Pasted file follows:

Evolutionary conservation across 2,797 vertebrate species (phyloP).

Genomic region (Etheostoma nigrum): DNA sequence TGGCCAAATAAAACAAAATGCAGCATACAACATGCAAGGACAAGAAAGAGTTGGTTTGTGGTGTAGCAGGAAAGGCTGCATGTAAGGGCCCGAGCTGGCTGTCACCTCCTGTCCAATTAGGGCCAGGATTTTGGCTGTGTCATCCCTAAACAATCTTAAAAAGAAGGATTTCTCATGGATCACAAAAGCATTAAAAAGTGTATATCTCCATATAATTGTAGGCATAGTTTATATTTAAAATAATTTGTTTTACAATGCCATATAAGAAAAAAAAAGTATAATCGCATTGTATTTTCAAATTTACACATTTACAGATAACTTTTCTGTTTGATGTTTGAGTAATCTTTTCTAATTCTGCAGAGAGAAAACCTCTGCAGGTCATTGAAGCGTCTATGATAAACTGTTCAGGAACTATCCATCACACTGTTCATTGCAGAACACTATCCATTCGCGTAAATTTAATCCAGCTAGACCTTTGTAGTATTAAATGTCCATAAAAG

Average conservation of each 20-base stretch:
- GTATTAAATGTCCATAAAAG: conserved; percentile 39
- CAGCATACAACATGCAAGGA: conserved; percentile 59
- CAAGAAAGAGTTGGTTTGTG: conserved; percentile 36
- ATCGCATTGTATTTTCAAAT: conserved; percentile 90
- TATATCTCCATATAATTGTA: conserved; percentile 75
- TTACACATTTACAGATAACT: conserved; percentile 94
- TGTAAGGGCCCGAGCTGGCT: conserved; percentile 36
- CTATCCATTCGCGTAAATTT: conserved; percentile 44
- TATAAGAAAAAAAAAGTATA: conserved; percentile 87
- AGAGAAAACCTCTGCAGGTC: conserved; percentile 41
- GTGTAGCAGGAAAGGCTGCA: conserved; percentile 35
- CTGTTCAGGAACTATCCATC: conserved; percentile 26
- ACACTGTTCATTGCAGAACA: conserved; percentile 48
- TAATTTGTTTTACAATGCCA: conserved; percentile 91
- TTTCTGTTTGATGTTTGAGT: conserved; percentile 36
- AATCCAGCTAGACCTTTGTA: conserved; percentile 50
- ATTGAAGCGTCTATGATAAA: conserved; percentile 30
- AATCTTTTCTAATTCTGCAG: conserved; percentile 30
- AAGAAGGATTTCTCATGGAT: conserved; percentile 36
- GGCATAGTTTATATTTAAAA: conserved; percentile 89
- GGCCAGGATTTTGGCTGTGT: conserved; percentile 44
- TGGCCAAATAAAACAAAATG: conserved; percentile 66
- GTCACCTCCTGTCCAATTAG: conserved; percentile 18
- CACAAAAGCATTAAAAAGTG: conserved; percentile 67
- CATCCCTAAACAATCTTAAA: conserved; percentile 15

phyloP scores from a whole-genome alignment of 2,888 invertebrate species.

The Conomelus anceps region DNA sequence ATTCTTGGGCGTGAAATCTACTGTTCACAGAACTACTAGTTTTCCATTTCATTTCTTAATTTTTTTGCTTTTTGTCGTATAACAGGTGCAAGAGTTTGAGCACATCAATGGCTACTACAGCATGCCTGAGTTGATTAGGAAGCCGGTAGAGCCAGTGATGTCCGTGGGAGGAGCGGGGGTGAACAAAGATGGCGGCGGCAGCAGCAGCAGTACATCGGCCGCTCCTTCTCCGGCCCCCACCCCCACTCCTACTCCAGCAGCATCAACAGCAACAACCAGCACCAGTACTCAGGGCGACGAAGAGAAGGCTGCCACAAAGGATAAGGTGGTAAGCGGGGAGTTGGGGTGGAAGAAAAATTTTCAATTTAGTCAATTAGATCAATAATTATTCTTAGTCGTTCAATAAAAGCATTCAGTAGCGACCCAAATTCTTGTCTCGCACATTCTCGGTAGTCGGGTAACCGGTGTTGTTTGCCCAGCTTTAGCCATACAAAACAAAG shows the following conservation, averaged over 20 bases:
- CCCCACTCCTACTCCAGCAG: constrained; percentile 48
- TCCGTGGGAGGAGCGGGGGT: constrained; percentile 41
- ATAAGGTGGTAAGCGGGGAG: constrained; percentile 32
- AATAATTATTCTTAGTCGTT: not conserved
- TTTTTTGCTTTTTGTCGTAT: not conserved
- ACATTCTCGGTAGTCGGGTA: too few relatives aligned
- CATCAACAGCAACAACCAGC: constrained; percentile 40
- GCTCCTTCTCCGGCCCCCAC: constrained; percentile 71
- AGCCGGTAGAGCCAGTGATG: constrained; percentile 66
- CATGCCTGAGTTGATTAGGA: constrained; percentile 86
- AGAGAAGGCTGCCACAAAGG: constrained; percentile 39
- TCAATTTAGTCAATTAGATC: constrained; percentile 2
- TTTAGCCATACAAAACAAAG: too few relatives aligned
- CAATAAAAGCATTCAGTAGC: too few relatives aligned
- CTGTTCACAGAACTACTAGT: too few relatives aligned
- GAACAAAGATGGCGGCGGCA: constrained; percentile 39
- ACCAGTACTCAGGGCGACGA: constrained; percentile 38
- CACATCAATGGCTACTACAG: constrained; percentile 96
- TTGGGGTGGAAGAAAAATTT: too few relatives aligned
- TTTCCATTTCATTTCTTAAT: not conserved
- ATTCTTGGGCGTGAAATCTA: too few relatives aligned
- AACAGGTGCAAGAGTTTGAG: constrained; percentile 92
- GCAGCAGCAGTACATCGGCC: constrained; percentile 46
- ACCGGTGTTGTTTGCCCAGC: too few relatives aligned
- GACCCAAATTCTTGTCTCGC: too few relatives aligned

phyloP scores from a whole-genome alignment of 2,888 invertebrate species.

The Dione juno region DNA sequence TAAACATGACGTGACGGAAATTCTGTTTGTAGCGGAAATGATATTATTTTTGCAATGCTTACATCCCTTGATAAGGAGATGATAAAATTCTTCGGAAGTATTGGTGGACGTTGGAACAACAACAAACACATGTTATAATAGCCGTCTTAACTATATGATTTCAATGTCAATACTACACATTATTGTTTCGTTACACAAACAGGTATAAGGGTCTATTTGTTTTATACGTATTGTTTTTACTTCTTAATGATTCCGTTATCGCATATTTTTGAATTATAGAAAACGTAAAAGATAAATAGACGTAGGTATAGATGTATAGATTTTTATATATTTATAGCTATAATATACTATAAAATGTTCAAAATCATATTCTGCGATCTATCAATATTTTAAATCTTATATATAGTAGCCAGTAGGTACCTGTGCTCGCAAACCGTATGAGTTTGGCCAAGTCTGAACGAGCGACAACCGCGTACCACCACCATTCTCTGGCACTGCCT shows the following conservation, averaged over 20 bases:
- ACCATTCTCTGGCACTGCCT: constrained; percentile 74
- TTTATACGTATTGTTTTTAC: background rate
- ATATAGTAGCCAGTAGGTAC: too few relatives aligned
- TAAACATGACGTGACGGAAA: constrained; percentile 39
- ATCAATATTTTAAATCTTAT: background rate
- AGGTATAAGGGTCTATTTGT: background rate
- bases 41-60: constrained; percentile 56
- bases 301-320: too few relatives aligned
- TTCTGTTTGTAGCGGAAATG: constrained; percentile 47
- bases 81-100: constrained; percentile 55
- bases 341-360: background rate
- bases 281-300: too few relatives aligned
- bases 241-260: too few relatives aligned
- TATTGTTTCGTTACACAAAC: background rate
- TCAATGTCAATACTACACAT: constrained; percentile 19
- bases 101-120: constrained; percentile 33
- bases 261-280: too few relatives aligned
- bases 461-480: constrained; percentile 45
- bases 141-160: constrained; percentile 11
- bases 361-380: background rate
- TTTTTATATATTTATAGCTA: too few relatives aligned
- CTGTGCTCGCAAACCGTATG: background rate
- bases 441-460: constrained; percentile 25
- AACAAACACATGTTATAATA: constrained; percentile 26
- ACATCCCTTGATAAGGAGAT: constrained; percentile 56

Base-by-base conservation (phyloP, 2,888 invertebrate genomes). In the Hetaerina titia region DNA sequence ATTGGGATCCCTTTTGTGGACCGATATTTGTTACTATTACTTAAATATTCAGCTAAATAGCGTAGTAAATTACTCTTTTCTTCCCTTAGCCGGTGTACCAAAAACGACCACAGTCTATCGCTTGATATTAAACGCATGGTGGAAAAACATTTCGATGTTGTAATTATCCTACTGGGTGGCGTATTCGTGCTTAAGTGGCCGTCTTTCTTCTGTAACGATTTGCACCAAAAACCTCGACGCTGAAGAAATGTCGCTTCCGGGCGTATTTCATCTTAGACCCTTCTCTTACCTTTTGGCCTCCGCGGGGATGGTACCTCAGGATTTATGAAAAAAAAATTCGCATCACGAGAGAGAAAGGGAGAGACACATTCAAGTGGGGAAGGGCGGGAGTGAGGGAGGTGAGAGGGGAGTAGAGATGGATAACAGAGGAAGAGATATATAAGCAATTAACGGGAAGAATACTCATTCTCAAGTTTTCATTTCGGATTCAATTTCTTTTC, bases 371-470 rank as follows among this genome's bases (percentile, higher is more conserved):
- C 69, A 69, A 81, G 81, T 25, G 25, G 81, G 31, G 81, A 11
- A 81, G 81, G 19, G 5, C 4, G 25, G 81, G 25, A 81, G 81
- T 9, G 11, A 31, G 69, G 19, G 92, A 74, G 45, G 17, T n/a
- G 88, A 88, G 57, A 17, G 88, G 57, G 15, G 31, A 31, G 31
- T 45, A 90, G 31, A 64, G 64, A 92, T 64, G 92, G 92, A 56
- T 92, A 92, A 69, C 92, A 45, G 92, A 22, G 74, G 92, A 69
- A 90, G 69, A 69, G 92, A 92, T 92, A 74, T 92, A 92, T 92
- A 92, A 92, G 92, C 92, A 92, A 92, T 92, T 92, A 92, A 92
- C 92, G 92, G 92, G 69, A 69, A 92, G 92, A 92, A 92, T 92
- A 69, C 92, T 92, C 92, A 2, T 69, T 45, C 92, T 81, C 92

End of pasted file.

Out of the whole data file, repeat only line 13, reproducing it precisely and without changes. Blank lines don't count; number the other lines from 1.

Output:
- AGAGAAAACCTCTGCAGGTC: conserved; percentile 41